Lakers message boards aren't just filled with people demanding Kobe Bryant's retirement and Phil Jackson's firing. There are rational conversations about the real world as well.
For instance, someone posted a bizarre six-year-old poll that is as embarrassing to read today as it was then. In 2005, in a poll organized by interns at the Discovery Channel and AOL, nearly 3 million Americans who skipped a lot of history classes voted on the Top 10 Greatest Americans of All-Time. The results?
10. Franklin Roosevelt
9. Oprah Winfrey
8. Elvis Presley
7. Bill Clinton
6. George W. Bush
5. Ben Franklin
4. George Washington
3. Martin Luther King
2. Abraham Lincoln
1. Ronald Reagan
Now that's a hell of a list. The vote came a year after Ronald Reagan's death, so perhaps there was some nostalgia for the Gipper. In other words, if this poll had been taken in 1978, there's a decent chance three million people would have said Elvis was the greatest American of all time.
Thomas Jefferson, John Adams? Who? Hemingway, Twain, Eisenhower, Susan B. Anthony? Important people all. But did they ever give cars away to a studio audience?
I thought of another omission: Jonas Salk. And this led me to read up a bit more on the famous scientist. And I started wondering about other made-up awards, such as Time's Person of the Year. A while back I wrote about Sports Illustrated's Sportsman of the Year, an honor that has had some dubious winners over the decades. Perhaps most notable? Jerry Lucas winning it in 1961 over Roger Maris. But SI had nothing on Time.
In 1955, Jonas Salk introduced his polio vaccine to the world. It's one of the greatest scientific accomplishments ever. Polio was a modern-day plague, nearly as feared, according to a PBS documentary, as the atom bomb. Only, with polio, school children couldn't survive it by hiding underneath tiny wooden desks. Salk's vaccine saved millions. The guy had a pretty good year.
Time's Person of the Year in 1955? Harlow Curtice. Old Harlow was the head of GM. In 1955, GM became the first corporation to earn a billion bucks in a year. Here's Time's story on Curtice. The money line:
"Harlow Curtice is the Man of 1955 because, in a job that required it, he has assumed the responsibility of leadership for American business. In his words, 'General Motors must always lead.'"
Curtice certainly had a good year, a memorable 12 months. Showed outstanding leadership. Helped GM dominate.
Didn't come up with the polio vaccine.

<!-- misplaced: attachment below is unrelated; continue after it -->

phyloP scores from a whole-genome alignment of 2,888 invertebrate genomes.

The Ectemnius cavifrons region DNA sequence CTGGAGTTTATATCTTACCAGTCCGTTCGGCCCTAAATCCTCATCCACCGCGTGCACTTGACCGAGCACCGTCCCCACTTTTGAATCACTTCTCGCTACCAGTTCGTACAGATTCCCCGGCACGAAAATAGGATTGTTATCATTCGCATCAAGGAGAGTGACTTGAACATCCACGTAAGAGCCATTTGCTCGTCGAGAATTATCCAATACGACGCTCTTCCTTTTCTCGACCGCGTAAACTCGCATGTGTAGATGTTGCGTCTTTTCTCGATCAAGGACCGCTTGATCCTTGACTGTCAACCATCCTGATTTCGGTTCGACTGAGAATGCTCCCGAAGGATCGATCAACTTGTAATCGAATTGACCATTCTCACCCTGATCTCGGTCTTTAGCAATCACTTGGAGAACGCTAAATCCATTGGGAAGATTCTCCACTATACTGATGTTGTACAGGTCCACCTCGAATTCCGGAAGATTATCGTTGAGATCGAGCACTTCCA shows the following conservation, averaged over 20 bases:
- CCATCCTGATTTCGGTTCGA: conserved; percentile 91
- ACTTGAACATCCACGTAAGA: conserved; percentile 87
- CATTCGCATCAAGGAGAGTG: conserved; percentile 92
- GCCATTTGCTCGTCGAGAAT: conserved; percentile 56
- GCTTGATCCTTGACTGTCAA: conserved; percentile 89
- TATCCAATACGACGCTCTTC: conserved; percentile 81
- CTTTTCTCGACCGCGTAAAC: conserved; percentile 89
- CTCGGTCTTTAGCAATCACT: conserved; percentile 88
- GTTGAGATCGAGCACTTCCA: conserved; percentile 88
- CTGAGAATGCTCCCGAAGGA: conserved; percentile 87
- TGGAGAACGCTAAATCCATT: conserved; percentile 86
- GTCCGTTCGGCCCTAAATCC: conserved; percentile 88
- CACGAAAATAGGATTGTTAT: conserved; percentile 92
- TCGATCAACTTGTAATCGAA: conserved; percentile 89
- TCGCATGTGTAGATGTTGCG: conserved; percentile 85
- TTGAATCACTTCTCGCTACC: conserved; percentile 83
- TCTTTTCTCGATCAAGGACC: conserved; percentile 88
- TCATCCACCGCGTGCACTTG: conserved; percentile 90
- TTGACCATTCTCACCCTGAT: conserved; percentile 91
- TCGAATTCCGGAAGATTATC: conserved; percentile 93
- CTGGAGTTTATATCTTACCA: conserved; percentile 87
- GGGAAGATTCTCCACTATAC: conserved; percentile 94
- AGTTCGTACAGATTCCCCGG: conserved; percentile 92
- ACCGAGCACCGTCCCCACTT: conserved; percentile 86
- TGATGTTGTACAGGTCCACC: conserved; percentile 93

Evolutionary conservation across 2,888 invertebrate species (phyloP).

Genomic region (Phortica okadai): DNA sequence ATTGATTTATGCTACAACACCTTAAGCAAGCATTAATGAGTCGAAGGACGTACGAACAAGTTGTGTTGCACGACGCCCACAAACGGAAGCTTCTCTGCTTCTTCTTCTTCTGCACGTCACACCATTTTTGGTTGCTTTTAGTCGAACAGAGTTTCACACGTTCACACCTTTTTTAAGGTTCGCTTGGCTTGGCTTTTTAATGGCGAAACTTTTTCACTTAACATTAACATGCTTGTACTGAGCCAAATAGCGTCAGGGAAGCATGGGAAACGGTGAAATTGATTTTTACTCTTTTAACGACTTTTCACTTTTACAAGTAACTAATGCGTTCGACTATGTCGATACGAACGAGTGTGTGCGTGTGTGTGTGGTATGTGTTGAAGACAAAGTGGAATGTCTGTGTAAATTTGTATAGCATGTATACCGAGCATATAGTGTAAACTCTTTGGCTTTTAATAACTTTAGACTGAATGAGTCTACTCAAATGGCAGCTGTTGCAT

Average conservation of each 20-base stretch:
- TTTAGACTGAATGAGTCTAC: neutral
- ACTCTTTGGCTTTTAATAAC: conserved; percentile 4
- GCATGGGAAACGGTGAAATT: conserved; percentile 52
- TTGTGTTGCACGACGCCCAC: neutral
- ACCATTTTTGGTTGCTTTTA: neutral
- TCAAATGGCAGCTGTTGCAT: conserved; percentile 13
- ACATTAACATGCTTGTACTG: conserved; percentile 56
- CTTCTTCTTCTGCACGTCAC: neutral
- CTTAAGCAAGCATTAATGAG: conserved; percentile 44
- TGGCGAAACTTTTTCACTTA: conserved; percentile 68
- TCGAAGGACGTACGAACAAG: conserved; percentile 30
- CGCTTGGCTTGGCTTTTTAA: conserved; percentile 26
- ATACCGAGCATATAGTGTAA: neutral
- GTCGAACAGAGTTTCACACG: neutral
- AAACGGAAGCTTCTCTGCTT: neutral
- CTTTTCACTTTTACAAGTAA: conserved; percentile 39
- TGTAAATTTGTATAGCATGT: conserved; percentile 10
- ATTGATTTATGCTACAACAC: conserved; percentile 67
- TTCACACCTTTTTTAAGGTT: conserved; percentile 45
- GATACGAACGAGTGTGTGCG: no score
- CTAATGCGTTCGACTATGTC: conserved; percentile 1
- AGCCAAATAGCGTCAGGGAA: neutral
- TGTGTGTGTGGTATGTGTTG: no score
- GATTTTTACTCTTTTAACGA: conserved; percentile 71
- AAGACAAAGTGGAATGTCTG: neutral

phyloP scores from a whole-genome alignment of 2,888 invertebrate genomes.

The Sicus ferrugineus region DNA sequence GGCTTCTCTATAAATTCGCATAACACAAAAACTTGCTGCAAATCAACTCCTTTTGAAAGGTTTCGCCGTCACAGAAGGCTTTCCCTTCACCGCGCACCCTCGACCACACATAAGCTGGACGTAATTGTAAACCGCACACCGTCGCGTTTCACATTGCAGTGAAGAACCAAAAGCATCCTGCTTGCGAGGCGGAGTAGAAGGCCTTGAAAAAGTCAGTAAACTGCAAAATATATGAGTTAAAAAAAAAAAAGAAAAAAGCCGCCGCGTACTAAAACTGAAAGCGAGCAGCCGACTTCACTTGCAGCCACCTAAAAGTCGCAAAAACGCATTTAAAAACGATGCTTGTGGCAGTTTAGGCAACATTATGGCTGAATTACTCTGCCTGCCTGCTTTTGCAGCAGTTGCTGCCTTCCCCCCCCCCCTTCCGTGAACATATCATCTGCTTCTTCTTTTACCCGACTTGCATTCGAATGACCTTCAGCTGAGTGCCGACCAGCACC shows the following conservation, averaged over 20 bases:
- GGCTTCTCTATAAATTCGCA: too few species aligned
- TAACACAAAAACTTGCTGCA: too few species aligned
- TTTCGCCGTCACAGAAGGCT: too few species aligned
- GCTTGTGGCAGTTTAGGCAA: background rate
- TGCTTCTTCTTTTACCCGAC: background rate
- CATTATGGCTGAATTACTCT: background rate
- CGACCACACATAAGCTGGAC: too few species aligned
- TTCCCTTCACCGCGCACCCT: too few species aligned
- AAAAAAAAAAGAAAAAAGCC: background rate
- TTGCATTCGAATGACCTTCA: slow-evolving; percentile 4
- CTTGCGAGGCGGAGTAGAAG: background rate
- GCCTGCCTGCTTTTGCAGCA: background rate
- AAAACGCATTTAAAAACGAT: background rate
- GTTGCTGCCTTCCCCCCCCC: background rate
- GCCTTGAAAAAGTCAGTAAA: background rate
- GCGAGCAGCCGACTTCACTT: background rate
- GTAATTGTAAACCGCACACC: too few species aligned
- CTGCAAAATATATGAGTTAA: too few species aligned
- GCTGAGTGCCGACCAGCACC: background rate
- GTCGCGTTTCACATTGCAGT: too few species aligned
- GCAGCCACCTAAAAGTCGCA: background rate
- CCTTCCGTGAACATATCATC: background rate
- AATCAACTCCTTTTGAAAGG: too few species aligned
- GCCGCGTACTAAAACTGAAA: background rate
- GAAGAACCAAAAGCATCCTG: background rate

And it's not like Time had a bias back then against scientists. Five years later, the magazine named "American scientists" as the Person (sic) of the Year. The magazine picked 15 scientists, but Salk couldn't even make that cut. They came from all fields, including Edward Teller, who invented the hydrogen bomb, which might not have prevented tens of thousands of polio cases, but did scare the Soviets. It makes me wonder what Salk did to Time magazine. Cancel his subscription in 1954? Insult Henry Luce?
Every so often the magazine makes choices seemingly designed to make people talk. In 2006, it picked "You," which represented individual content creators on the Internet. So if you've ever written an email or left a racist comment on a newspaper website, put that honor on your resume. Earth - the Endangered Earth, to be exact - won in 1988, though it's unclear who picked up the award on the planet's behalf. Baby boomers were honored as a group in 1966 and they haven't stopped talking about it since.
The Award goes to the person who "for better or for worse...has done the most to influence the events of the year," which is why people like Stalin and Hitler have won it (Stalin actually won it twice, which surely made Hitler jealous). In recent years the magazine has shied away from controversial figures - in 2001, Rudy Giuliani won it over Osama bin Laden, who, most would agree, influenced events that year a bit more than New York's mayor.
An odd award. Still, not as strange as a poll that had Elvis being named the 8th-greatest American and Ronnie earning the top spot.
One other little-known fact about that 2005 poll. Number 11 on the list of the Greatest Americans of All Time?